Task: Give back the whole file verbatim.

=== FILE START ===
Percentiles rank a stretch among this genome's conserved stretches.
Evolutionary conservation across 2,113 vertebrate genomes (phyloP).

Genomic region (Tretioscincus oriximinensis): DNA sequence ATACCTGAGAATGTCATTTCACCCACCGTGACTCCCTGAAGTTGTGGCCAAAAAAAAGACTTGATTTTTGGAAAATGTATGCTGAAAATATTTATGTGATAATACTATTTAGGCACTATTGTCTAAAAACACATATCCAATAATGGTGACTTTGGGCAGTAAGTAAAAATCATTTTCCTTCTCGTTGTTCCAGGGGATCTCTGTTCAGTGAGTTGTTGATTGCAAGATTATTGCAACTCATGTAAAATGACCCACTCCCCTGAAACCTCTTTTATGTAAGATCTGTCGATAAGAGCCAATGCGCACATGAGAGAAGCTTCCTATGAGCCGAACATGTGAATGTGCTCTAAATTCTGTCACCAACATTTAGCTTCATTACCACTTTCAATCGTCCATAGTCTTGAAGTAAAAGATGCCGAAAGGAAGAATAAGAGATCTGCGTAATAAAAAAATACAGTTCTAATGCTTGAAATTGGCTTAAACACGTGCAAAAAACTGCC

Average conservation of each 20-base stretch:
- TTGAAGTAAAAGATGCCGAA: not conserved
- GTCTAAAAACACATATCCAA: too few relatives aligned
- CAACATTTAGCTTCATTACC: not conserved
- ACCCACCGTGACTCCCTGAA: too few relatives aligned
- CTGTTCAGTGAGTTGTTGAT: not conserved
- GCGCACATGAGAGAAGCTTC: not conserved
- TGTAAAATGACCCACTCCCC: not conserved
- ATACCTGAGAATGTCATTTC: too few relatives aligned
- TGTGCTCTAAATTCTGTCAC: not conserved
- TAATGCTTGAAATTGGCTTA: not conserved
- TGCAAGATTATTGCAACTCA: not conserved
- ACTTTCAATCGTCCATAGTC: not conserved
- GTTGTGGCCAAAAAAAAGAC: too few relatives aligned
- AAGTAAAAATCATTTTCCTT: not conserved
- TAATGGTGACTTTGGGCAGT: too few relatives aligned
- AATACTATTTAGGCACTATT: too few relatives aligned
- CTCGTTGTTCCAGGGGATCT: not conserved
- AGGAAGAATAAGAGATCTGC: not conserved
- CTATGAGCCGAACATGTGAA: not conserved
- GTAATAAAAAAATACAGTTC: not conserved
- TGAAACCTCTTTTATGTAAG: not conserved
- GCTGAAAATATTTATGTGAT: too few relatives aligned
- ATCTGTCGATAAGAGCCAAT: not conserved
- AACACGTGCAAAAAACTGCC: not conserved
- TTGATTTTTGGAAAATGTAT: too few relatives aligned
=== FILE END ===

Percentiles rank a stretch among this genome's conserved stretches.
Evolutionary conservation across 2,113 vertebrate genomes (phyloP).

Genomic region (Tretioscincus oriximinensis): DNA sequence ATACCTGAGAATGTCATTTCACCCACCGTGACTCCCTGAAGTTGTGGCCAAAAAAAAGACTTGATTTTTGGAAAATGTATGCTGAAAATATTTATGTGATAATACTATTTAGGCACTATTGTCTAAAAACACATATCCAATAATGGTGACTTTGGGCAGTAAGTAAAAATCATTTTCCTTCTCGTTGTTCCAGGGGATCTCTGTTCAGTGAGTTGTTGATTGCAAGATTATTGCAACTCATGTAAAATGACCCACTCCCCTGAAACCTCTTTTATGTAAGATCTGTCGATAAGAGCCAATGCGCACATGAGAGAAGCTTCCTATGAGCCGAACATGTGAATGTGCTCTAAATTCTGTCACCAACATTTAGCTTCATTACCACTTTCAATCGTCCATAGTCTTGAAGTAAAAGATGCCGAAAGGAAGAATAAGAGATCTGCGTAATAAAAAAATACAGTTCTAATGCTTGAAATTGGCTTAAACACGTGCAAAAAACTGCC

Average conservation of each 20-base stretch:
- TTGAAGTAAAAGATGCCGAA: not conserved
- GTCTAAAAACACATATCCAA: too few relatives aligned
- CAACATTTAGCTTCATTACC: not conserved
- ACCCACCGTGACTCCCTGAA: too few relatives aligned
- CTGTTCAGTGAGTTGTTGAT: not conserved
- GCGCACATGAGAGAAGCTTC: not conserved
- TGTAAAATGACCCACTCCCC: not conserved
- ATACCTGAGAATGTCATTTC: too few relatives aligned
- TGTGCTCTAAATTCTGTCAC: not conserved
- TAATGCTTGAAATTGGCTTA: not conserved
- TGCAAGATTATTGCAACTCA: not conserved
- ACTTTCAATCGTCCATAGTC: not conserved
- GTTGTGGCCAAAAAAAAGAC: too few relatives aligned
- AAGTAAAAATCATTTTCCTT: not conserved
- TAATGGTGACTTTGGGCAGT: too few relatives aligned
- AATACTATTTAGGCACTATT: too few relatives aligned
- CTCGTTGTTCCAGGGGATCT: not conserved
- AGGAAGAATAAGAGATCTGC: not conserved
- CTATGAGCCGAACATGTGAA: not conserved
- GTAATAAAAAAATACAGTTC: not conserved
- TGAAACCTCTTTTATGTAAG: not conserved
- GCTGAAAATATTTATGTGAT: too few relatives aligned
- ATCTGTCGATAAGAGCCAAT: not conserved
- AACACGTGCAAAAAACTGCC: not conserved
- TTGATTTTTGGAAAATGTAT: too few relatives aligned